Optimism for mitigation of climate warming impacts for sea turtles through nest shading and relocation

Esteban, Nicole, Laloë, Jacques-Olivier, Kiggen, Fionne S. P. L., Ubels, Selma M., Becking, Leontine E., Meesters, Erik H., Berkel, Jessica, Hays, Graeme C. and Christianen, Marjolijn J. A. 2018, Optimism for mitigation of climate warming impacts for sea turtles through nest shading and relocation, Scientific reports, vol. 8, no. 1, doi: 10.1038/s41598-018-35821-6.

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Title Optimism for mitigation of climate warming impacts for sea turtles through nest shading and relocation
Author(s) Esteban, Nicole
Laloë, Jacques-Olivier
Kiggen, Fionne S. P. L.
Ubels, Selma M.
Becking, Leontine E.
Meesters, Erik H.
Berkel, Jessica
Hays, Graeme C.ORCID iD for Hays, Graeme C. orcid.org/0000-0002-3314-8189
Christianen, Marjolijn J. A.
Journal name Scientific reports
Volume number 8
Issue number 1
Article ID 17625
Total pages 8
Publisher Nature Publishing Group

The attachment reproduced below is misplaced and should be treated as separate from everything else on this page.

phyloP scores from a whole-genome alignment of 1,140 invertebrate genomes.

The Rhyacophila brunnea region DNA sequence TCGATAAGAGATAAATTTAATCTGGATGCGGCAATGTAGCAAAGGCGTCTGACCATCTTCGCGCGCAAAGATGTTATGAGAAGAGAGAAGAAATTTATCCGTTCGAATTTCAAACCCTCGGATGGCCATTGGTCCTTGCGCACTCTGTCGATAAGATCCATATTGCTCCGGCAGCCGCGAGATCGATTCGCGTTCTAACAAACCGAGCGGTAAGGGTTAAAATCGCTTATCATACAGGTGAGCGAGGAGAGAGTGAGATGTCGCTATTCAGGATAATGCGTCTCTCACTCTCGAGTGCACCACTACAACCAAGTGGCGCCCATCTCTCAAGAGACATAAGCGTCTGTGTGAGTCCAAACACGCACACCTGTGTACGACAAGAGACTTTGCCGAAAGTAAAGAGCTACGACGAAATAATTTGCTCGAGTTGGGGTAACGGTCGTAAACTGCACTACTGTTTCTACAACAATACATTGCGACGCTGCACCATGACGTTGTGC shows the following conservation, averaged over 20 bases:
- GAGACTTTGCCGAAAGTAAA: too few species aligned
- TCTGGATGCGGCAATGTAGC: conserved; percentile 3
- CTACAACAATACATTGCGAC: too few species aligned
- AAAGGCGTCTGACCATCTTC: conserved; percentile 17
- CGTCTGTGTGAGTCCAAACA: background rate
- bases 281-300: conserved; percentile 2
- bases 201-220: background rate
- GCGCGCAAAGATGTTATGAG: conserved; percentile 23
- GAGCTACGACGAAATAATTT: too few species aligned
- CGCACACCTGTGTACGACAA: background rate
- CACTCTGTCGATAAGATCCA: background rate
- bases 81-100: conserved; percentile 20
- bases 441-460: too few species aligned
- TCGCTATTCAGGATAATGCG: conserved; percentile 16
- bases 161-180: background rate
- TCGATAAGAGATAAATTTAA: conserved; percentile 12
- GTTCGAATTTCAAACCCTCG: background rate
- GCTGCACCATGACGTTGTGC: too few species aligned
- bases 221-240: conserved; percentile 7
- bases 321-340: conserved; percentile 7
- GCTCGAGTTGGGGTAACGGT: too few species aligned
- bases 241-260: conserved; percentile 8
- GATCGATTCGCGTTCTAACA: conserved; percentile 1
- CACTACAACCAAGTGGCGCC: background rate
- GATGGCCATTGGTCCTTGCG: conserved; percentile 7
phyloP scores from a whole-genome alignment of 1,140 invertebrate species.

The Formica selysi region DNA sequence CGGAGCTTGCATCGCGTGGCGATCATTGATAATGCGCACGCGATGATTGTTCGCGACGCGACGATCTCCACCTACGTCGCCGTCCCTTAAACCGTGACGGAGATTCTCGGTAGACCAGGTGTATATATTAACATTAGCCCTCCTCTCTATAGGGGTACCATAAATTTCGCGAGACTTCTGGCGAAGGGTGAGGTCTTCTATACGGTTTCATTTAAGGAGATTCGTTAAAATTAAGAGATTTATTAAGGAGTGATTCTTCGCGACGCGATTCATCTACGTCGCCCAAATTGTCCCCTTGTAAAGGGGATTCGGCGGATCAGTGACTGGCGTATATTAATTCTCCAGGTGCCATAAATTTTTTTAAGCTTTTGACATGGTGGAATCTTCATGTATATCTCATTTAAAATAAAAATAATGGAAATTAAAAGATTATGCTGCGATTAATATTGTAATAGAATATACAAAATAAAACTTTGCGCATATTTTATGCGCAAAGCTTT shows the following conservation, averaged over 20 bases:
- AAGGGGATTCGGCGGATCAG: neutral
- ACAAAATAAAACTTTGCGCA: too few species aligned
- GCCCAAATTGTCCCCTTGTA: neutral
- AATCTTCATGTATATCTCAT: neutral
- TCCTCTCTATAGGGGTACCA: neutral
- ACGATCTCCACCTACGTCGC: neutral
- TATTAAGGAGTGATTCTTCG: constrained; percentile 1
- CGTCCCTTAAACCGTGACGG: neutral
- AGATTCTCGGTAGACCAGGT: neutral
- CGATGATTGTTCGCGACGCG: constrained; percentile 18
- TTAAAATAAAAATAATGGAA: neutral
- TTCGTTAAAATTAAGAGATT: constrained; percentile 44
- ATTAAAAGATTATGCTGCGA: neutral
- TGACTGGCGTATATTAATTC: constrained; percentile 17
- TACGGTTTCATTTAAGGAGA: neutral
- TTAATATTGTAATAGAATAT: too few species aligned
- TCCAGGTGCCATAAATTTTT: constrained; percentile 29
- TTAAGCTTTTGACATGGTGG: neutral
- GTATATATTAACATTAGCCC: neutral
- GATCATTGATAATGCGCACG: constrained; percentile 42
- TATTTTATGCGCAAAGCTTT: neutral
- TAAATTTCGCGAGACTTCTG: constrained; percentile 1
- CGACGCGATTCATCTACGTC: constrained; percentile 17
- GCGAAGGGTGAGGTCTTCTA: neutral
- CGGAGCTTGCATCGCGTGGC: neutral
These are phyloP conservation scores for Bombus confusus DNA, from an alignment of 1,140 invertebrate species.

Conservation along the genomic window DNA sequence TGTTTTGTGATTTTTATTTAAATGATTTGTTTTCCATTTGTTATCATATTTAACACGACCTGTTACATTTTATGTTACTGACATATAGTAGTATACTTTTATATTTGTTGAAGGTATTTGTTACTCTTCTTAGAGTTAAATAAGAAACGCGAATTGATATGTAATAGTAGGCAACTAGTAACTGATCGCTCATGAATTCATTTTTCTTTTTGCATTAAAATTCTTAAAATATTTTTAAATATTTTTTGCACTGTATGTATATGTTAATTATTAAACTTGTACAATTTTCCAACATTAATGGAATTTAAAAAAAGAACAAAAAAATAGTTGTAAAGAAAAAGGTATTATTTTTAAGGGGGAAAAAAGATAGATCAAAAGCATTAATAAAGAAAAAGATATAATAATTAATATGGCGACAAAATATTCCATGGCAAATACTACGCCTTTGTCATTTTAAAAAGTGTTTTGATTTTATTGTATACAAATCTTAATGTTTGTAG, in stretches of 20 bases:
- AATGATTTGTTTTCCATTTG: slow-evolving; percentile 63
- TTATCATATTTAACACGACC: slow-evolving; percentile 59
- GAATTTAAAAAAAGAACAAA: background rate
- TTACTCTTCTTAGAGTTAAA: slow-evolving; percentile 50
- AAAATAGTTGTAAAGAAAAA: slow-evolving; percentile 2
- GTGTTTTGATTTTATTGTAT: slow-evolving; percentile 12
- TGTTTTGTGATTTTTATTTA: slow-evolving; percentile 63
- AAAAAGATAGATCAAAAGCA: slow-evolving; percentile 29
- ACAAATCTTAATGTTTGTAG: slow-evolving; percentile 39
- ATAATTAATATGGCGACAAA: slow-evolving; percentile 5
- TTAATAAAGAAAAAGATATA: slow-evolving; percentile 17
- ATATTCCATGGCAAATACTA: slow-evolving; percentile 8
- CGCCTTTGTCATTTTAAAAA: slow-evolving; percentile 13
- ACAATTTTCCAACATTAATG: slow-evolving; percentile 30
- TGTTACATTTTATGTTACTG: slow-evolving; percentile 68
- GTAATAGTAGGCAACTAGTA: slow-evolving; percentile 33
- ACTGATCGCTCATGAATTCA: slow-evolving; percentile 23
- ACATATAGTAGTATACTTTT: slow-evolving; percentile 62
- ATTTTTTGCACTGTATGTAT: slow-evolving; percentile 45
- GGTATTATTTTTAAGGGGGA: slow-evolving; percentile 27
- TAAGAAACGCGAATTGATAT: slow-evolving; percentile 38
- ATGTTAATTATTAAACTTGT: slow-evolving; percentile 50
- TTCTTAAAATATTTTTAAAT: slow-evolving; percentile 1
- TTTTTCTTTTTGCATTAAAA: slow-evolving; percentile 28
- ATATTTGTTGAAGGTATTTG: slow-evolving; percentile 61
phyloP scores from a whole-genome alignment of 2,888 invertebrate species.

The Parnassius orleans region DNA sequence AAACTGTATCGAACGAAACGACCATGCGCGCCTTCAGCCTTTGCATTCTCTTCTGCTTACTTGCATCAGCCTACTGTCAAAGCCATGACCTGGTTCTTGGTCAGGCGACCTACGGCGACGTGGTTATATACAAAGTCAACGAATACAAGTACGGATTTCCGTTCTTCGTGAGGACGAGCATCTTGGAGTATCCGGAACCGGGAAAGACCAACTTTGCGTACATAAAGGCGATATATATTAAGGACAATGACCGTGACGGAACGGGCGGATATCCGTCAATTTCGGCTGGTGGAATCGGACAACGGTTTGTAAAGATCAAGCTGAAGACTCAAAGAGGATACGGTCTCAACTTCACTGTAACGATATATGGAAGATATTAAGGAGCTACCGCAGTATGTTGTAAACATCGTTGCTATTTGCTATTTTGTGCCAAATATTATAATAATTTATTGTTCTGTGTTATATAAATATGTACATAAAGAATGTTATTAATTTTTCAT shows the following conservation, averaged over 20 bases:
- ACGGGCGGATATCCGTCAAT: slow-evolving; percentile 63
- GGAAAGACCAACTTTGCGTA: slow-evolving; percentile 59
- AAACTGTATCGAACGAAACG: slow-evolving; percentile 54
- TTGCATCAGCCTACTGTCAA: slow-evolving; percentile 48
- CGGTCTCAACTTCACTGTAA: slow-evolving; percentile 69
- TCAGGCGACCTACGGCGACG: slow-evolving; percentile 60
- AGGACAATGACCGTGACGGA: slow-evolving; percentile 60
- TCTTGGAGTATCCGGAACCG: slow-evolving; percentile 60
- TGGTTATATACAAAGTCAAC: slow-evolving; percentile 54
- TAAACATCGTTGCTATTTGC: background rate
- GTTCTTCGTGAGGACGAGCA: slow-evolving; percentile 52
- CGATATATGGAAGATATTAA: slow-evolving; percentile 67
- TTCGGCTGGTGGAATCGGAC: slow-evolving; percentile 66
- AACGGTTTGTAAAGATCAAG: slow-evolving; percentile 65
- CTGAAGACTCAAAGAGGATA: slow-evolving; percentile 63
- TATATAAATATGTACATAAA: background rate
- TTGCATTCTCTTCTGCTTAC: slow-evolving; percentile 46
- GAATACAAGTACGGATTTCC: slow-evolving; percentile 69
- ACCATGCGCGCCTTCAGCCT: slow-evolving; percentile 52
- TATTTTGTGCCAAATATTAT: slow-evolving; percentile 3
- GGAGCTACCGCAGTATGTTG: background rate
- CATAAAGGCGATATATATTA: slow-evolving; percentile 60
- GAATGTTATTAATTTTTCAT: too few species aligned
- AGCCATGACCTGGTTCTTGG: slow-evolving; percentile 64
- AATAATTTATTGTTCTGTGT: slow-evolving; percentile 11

Place of publication London, Eng.
Publication date 2018-12-04
ISSN 2045-2322
2045-2322
Keyword(s) Science & Technology
Multidisciplinary Sciences
Science & Technology - Other Topics
MARINE TURTLE
MANAGEMENT
TEMPERATURE
CONSERVATION
RATIOS
BRAZIL
BEACH
POPULATIONS
CLUTCHES
BEHAVIOR
Summary Increasing incubation temperatures may threaten the viability of sea turtle populations. We explored opportunities for decreasing incubation temperatures at a Caribbean rookery with extreme female-biased hatchling production. To investigate the effect of artificial shading, temperatures were measured under simple materials (white sheet, white sand, palm leaves). To test natural drivers of incubation temperature, temperatures were measured at average nest depths with shading on two beaches. Results from a pilot experiment suggest the most effective material was palm leaves. Shading decreased temperatures by a mean of 0.60 °C (SE = 0.10 °C, N = 20). Variation between beaches averaged 1.88 °C (SE = 0.13 °C, N = 20). We used long-term rookery data combined with experimental data to estimate the effect on sex ratio: relocation and shading could shift ratios from current ranges (97-100% female) to 60-90% female. A conservation mitigation matrix summarises our evidence that artificial shading and nest relocation are effective, low-cost, low-technology conservation strategies to mitigate impacts of climate warming for sea turtles.
Language eng
DOI 10.1038/s41598-018-35821-6
HERDC Research category C1 Refereed article in a scholarly journal
ERA Research output type C Journal article
Copyright notice ©2018, The Authors
Persistent URL http://hdl.handle.net/10536/DRO/DU:30117510

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